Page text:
During my music career I experienced this Flow state many times — the notion of time would be lost, the distance between myself, the crowd and the music merged into one, the dance floor as one connected mass of psychic energy where I was not consciously aware of my motor actions. Being in that moment, at times, was a transcendent, almost psychedelic experience. One may experience the dissolution of the ego, loss of the sense of time, the ability to gain objective perspective away from everyday, conscious thought, greater clarity and inner calm.
The Soniferous Forest is an exploration into the power of sound as a means for psychic transportation. It begins with an audio forest bath or Shinrin-Yoku experience and moves into a transcendent sound bath that uses technique from Sound Therapy and Music Composition to delve deep into consciousness, before bringing one back to earth in a hopefully happier, more restful state. If it has been successful, a state of flow can be unlocked where time dissolves, the ego fades, heart rate and stress levels are reduced and the subconscious mind is opened. Colours, visions and distant memories may come to the fore, in a blurred dream-like state, and one will hopefully leave the experiencing feeling refreshed.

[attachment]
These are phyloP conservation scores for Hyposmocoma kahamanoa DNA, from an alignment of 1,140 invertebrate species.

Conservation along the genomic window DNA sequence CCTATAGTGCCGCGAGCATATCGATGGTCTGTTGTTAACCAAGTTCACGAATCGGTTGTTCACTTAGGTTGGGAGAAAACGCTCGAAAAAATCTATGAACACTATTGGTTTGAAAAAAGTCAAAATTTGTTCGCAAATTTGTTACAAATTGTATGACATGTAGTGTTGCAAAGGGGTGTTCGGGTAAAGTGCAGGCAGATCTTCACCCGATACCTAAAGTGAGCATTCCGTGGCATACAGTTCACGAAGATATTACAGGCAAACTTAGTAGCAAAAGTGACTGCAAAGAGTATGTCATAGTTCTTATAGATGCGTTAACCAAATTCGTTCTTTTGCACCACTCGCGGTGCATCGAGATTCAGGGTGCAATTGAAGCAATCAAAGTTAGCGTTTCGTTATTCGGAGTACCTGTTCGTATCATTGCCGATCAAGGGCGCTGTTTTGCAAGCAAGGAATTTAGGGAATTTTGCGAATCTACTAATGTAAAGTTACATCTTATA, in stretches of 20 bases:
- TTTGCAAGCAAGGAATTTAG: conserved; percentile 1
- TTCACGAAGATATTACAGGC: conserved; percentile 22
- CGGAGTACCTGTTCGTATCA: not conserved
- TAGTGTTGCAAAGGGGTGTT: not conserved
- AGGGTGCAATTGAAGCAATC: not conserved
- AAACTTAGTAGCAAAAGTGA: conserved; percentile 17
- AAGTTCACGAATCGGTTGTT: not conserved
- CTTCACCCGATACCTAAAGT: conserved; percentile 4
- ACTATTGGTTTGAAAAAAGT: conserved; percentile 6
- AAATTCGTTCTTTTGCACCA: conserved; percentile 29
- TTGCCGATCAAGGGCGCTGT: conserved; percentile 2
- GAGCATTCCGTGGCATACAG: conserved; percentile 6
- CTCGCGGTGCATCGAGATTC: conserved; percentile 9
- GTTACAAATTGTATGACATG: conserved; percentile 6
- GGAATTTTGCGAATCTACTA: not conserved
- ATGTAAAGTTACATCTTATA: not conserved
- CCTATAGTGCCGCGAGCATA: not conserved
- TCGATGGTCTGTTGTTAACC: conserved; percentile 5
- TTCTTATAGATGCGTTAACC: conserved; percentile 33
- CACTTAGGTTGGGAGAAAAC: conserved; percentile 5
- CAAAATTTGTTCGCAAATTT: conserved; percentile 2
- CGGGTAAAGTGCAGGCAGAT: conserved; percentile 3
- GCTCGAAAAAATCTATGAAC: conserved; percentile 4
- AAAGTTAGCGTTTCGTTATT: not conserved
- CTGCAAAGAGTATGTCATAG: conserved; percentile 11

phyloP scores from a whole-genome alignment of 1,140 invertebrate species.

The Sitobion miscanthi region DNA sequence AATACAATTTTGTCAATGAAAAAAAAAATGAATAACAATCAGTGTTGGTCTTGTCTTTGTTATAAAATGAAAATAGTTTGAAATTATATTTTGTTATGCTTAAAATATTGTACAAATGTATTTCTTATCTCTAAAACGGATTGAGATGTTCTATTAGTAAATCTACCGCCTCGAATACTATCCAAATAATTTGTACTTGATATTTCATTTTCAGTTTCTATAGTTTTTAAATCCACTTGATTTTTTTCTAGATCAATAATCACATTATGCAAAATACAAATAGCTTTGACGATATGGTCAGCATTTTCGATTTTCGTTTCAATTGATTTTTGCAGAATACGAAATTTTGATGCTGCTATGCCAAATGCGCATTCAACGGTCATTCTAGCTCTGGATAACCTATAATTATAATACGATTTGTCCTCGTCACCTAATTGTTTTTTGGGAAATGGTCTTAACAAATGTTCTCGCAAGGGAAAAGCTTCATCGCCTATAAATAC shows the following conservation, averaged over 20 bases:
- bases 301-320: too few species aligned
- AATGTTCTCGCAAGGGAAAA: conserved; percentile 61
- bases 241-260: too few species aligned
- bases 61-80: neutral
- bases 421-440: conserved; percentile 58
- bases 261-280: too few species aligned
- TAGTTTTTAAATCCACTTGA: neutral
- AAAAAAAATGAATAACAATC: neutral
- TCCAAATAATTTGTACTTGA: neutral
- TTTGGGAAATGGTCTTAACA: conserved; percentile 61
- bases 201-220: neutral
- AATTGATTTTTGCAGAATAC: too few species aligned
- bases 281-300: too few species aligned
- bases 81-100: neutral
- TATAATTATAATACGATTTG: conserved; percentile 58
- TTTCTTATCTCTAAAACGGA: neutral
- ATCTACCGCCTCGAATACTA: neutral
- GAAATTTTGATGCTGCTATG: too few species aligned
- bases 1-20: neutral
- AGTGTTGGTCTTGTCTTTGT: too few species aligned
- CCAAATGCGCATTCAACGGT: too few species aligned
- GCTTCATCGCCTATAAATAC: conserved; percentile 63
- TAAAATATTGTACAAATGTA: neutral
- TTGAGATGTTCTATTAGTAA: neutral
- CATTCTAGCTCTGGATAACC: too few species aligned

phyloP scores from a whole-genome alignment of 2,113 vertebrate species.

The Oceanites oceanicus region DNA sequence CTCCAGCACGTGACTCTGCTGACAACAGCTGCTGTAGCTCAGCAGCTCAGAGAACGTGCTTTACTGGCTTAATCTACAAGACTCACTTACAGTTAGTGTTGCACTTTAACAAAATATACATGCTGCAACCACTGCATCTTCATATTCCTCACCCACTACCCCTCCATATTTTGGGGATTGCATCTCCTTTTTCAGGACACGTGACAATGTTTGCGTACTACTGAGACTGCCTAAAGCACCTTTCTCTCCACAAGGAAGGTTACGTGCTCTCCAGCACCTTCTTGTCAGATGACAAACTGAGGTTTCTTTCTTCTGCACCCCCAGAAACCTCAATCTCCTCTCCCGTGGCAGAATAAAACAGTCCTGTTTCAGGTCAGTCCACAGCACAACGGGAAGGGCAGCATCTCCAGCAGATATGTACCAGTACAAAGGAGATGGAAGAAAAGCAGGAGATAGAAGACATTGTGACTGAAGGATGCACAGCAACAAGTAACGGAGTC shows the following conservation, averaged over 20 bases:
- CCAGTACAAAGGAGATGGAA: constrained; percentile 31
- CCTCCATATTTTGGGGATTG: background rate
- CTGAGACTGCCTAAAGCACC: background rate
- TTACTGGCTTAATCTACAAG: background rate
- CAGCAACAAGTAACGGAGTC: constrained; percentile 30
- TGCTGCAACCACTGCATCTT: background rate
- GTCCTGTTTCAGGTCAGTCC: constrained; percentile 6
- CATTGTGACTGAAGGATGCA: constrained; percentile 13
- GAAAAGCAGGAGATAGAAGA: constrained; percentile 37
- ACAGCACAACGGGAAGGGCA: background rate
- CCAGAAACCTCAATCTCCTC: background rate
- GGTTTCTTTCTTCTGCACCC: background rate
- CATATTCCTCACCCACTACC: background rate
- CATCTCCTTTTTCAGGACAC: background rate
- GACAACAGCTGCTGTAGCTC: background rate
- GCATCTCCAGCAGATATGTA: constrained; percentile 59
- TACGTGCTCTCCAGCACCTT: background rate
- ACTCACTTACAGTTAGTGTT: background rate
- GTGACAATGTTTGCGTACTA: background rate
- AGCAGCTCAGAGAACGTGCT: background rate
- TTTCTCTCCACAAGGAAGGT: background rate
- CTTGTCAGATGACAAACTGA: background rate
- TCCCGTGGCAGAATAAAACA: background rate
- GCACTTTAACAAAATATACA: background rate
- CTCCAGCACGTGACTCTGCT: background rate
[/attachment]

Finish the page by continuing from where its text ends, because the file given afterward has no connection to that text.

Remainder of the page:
A key part to experiencing The Soniferous Forest is how one chooses to listen to it. To assist, we created “Swell: A Listening Practise” a guide for listening that accompanies the experience. In it, we document seven ways to practise conscious listening.
Our Listening Practice is inspired in part by Pauline Oliveros’ practice of ‘Deep Listening’ in which she offers a similar framework for listening: where one must attempt to focus attention on the sound objects throughout the experience, being conscious of one’s thoughts and the sounds around us. When one loses focus and mind starts to wander, one can use the sound as objects to regain attention and in doing so become more immersed in the sounds of that present moment. It differentiates between the involuntary nature of hearing and the voluntary, selective nature of listening, and in doing so cultivates a heightened awareness of the sonic environment, both external and internal.
No matter what way you end up listening, the beauty of any soundscape or piece of music is that it can affect you on many different levels. So, whether you manage to spend 15 mins exploring your subconscious, or merely use the time to feel relaxed with eyes not fixated on your mobile screen, I hope the experience is a positive one.
The Soniferous Forest Installation:
‘Immersive Room’ at Browns, Brook St, London.
Jan 10th — March 31st 2022